The word “Spirituality” can invoke a wide variety of meanings and emotions. Depending on your background, beliefs and opinions, it can mean anything. Are we talking about the deep core connection we feel the life we live? Or, some part of us separate from our physical bodies? Perhaps I’m just referring to some sort of New Age woo-woo?
It’s a word with many connotations. It has strong religious overtones for some, and for others, conversely, it is a watered down version of their world view that has no structure, finding god, without the need to adopt moral responsibility.
So as a point of reference on the blog, I think its important to find a working, or rather workable, definition.
We are not talking about “finding God”, as you as a reader may or not believe in God or gods, or in one of the almost infinite ways that story unfolds. Spirituality, as I’ve come to understand it is about the qualities we adopt when we come in contact with the unknown.
The word “Spirit” is derived from the Latin “espiritus”, meaning breath. It is the subtle, unseen, aspect of our being. In a time before the functions of the body and the elements were understood as well as they are today, the idea that there was a connection between breath and “Spirit” made sense. It is a connection present in both early Christian theology and in the meditative traditions of Hinduism and Buddhism, as well as earlier shamanic systems.
Breath connects us to life, it is necessary for life. Of all the body’s functions it is the most immediately interchangeable. If we share a space, the air I exhale is, at least in part, the air you inhale. It connects us to each other. That breath we exhale, we now know, is taken in by plants and converted back to oxygen for us to breath. During that conversion the plants nourish the soil, that ground creates nourishment that we may eat, and we then exhale to return the chemical gasses needed by the plants.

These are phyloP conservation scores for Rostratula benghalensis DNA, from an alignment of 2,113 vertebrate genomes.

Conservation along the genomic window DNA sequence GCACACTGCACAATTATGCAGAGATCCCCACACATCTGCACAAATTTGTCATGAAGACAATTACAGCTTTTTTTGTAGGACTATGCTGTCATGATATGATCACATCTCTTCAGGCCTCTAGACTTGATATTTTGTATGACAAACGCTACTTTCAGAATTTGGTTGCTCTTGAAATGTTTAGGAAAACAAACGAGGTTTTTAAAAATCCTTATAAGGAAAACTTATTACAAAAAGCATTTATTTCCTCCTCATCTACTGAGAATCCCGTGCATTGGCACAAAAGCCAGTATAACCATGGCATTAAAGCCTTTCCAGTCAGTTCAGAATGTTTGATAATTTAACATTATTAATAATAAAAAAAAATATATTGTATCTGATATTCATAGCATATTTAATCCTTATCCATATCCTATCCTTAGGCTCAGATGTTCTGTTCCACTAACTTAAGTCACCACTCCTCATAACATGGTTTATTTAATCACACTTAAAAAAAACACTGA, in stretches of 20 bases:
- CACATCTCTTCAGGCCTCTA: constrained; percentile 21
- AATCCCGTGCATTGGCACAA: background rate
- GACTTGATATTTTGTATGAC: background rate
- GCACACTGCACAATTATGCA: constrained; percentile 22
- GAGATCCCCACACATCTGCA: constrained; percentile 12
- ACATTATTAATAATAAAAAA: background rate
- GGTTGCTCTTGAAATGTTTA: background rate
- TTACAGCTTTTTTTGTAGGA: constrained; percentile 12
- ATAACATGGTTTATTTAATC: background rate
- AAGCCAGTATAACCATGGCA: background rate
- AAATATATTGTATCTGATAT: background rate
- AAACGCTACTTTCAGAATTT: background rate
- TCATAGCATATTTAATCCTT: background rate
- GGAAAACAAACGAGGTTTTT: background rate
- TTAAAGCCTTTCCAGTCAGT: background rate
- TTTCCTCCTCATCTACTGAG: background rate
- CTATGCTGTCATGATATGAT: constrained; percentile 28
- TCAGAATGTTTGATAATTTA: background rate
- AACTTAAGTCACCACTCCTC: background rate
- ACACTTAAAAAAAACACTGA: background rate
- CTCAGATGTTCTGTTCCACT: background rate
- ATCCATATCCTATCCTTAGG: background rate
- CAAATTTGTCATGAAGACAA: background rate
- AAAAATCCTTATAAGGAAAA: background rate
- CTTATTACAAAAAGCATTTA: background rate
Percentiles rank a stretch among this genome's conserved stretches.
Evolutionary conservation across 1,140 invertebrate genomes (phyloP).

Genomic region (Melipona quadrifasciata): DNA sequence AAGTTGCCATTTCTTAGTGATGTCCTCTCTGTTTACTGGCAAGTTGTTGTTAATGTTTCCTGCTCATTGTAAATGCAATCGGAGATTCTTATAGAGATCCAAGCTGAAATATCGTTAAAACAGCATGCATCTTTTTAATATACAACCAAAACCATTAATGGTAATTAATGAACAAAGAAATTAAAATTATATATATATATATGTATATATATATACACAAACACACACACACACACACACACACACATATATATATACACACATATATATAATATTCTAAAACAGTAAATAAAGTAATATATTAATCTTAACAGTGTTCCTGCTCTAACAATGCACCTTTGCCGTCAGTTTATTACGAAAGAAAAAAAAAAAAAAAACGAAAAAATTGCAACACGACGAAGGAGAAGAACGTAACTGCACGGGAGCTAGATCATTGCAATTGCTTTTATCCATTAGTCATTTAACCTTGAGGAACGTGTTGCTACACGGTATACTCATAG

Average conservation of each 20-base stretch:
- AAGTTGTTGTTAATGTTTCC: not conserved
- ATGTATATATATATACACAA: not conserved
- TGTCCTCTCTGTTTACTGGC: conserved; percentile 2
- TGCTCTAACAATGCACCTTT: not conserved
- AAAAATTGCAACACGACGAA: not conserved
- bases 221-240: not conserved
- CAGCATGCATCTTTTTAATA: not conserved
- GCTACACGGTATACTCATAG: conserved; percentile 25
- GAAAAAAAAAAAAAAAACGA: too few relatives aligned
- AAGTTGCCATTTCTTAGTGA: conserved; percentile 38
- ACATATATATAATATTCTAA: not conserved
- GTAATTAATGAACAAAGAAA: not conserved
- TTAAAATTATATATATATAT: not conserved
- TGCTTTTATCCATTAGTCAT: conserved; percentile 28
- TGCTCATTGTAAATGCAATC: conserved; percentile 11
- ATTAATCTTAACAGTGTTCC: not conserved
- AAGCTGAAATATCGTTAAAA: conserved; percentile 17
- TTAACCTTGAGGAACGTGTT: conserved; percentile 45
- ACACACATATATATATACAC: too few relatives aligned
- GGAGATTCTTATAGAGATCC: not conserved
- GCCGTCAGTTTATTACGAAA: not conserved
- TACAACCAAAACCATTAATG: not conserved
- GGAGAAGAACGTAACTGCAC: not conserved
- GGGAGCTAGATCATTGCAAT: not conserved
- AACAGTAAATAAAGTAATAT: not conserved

If we use this as a guide then, “Spirituality” must meet 2 conditions. First, it must enhance our life, it must be life affirming. Second, it must join us to each other and to the world around us.
Most religions, at their core, attempt to do these same things – provide a way of living, and a way of living in community. They also attempt a 3rd – to provide a way of seeing the world that makes our lives make sense in the face of the vast, unpredictable, unknown. So, culturally, at least at this present time and place in the history of our species, the religious meaning is often heavily implied in the word’s use.
In “Spirituality” there is no doctrine, catechism, or judgements. The 1st 2 conditions provide everything we need to see and see beyond our own self interest. The third is question, one we can answer through existing faiths, through science and existing world views, or through our own experiences.
So when I use the term “Spirituality”, in this or any other writing, I am using it in light of these three meanings simultaneously – it is a word that means (here at least) “A way of making sense of the unknown that is life affirming and consciously connected to the world around us.”